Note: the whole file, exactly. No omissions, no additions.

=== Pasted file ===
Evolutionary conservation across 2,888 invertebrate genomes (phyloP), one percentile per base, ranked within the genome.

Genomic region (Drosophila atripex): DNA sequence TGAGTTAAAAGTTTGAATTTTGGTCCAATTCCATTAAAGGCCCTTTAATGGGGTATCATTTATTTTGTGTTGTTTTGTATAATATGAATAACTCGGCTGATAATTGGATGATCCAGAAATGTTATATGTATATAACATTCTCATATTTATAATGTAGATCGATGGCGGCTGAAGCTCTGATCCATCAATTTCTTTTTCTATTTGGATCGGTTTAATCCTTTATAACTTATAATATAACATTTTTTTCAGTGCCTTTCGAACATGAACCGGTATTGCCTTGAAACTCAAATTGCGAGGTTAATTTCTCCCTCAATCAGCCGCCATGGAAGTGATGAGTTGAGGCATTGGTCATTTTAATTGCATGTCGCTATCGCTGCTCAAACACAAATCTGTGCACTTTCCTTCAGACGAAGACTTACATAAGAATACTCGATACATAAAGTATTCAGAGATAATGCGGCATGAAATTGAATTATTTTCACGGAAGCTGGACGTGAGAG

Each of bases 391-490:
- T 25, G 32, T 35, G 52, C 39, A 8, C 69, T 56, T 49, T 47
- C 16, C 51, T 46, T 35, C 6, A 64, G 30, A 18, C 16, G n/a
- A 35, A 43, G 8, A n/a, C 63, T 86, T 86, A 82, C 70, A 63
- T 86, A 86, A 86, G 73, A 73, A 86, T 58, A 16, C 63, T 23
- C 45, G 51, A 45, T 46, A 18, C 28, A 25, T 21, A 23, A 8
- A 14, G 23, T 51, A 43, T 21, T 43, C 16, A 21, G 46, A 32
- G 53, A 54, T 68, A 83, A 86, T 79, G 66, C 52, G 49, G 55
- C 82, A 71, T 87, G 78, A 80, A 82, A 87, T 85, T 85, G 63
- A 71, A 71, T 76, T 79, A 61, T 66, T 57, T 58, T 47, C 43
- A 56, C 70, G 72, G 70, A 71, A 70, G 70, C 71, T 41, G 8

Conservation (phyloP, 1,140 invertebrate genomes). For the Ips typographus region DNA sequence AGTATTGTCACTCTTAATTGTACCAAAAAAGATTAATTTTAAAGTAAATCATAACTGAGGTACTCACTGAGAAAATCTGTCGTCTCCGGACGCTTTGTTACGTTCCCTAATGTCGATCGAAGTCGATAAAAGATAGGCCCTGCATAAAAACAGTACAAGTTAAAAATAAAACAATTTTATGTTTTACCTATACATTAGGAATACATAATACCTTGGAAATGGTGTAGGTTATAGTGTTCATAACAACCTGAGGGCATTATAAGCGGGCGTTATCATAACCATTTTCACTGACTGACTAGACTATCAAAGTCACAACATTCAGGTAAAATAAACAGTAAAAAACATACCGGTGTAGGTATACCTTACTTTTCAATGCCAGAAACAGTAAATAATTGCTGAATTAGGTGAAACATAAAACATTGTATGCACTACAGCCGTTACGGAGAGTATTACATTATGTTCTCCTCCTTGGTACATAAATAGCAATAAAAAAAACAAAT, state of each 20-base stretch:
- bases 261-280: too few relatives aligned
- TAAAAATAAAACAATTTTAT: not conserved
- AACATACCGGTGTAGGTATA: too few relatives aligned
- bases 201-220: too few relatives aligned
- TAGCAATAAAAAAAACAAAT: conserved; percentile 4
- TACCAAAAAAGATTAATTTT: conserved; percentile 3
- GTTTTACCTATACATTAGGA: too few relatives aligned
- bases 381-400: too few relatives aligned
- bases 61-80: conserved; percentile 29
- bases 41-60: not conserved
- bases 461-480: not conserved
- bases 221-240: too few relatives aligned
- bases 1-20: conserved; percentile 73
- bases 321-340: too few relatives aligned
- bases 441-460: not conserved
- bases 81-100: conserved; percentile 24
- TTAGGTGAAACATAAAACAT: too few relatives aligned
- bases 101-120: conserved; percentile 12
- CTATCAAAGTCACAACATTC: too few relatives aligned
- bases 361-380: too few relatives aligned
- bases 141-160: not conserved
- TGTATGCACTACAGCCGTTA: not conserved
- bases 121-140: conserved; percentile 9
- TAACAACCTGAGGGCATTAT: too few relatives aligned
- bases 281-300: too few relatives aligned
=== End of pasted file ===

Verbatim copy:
Evolutionary conservation across 2,888 invertebrate genomes (phyloP), one percentile per base, ranked within the genome.

Genomic region (Drosophila atripex): DNA sequence TGAGTTAAAAGTTTGAATTTTGGTCCAATTCCATTAAAGGCCCTTTAATGGGGTATCATTTATTTTGTGTTGTTTTGTATAATATGAATAACTCGGCTGATAATTGGATGATCCAGAAATGTTATATGTATATAACATTCTCATATTTATAATGTAGATCGATGGCGGCTGAAGCTCTGATCCATCAATTTCTTTTTCTATTTGGATCGGTTTAATCCTTTATAACTTATAATATAACATTTTTTTCAGTGCCTTTCGAACATGAACCGGTATTGCCTTGAAACTCAAATTGCGAGGTTAATTTCTCCCTCAATCAGCCGCCATGGAAGTGATGAGTTGAGGCATTGGTCATTTTAATTGCATGTCGCTATCGCTGCTCAAACACAAATCTGTGCACTTTCCTTCAGACGAAGACTTACATAAGAATACTCGATACATAAAGTATTCAGAGATAATGCGGCATGAAATTGAATTATTTTCACGGAAGCTGGACGTGAGAG

Each of bases 391-490:
- T 25, G 32, T 35, G 52, C 39, A 8, C 69, T 56, T 49, T 47
- C 16, C 51, T 46, T 35, C 6, A 64, G 30, A 18, C 16, G n/a
- A 35, A 43, G 8, A n/a, C 63, T 86, T 86, A 82, C 70, A 63
- T 86, A 86, A 86, G 73, A 73, A 86, T 58, A 16, C 63, T 23
- C 45, G 51, A 45, T 46, A 18, C 28, A 25, T 21, A 23, A 8
- A 14, G 23, T 51, A 43, T 21, T 43, C 16, A 21, G 46, A 32
- G 53, A 54, T 68, A 83, A 86, T 79, G 66, C 52, G 49, G 55
- C 82, A 71, T 87, G 78, A 80, A 82, A 87, T 85, T 85, G 63
- A 71, A 71, T 76, T 79, A 61, T 66, T 57, T 58, T 47, C 43
- A 56, C 70, G 72, G 70, A 71, A 70, G 70, C 71, T 41, G 8

Conservation (phyloP, 1,140 invertebrate genomes). For the Ips typographus region DNA sequence AGTATTGTCACTCTTAATTGTACCAAAAAAGATTAATTTTAAAGTAAATCATAACTGAGGTACTCACTGAGAAAATCTGTCGTCTCCGGACGCTTTGTTACGTTCCCTAATGTCGATCGAAGTCGATAAAAGATAGGCCCTGCATAAAAACAGTACAAGTTAAAAATAAAACAATTTTATGTTTTACCTATACATTAGGAATACATAATACCTTGGAAATGGTGTAGGTTATAGTGTTCATAACAACCTGAGGGCATTATAAGCGGGCGTTATCATAACCATTTTCACTGACTGACTAGACTATCAAAGTCACAACATTCAGGTAAAATAAACAGTAAAAAACATACCGGTGTAGGTATACCTTACTTTTCAATGCCAGAAACAGTAAATAATTGCTGAATTAGGTGAAACATAAAACATTGTATGCACTACAGCCGTTACGGAGAGTATTACATTATGTTCTCCTCCTTGGTACATAAATAGCAATAAAAAAAACAAAT, state of each 20-base stretch:
- bases 261-280: too few relatives aligned
- TAAAAATAAAACAATTTTAT: not conserved
- AACATACCGGTGTAGGTATA: too few relatives aligned
- bases 201-220: too few relatives aligned
- TAGCAATAAAAAAAACAAAT: conserved; percentile 4
- TACCAAAAAAGATTAATTTT: conserved; percentile 3
- GTTTTACCTATACATTAGGA: too few relatives aligned
- bases 381-400: too few relatives aligned
- bases 61-80: conserved; percentile 29
- bases 41-60: not conserved
- bases 461-480: not conserved
- bases 221-240: too few relatives aligned
- bases 1-20: conserved; percentile 73
- bases 321-340: too few relatives aligned
- bases 441-460: not conserved
- bases 81-100: conserved; percentile 24
- TTAGGTGAAACATAAAACAT: too few relatives aligned
- bases 101-120: conserved; percentile 12
- CTATCAAAGTCACAACATTC: too few relatives aligned
- bases 361-380: too few relatives aligned
- bases 141-160: not conserved
- TGTATGCACTACAGCCGTTA: not conserved
- bases 121-140: conserved; percentile 9
- TAACAACCTGAGGGCATTAT: too few relatives aligned
- bases 281-300: too few relatives aligned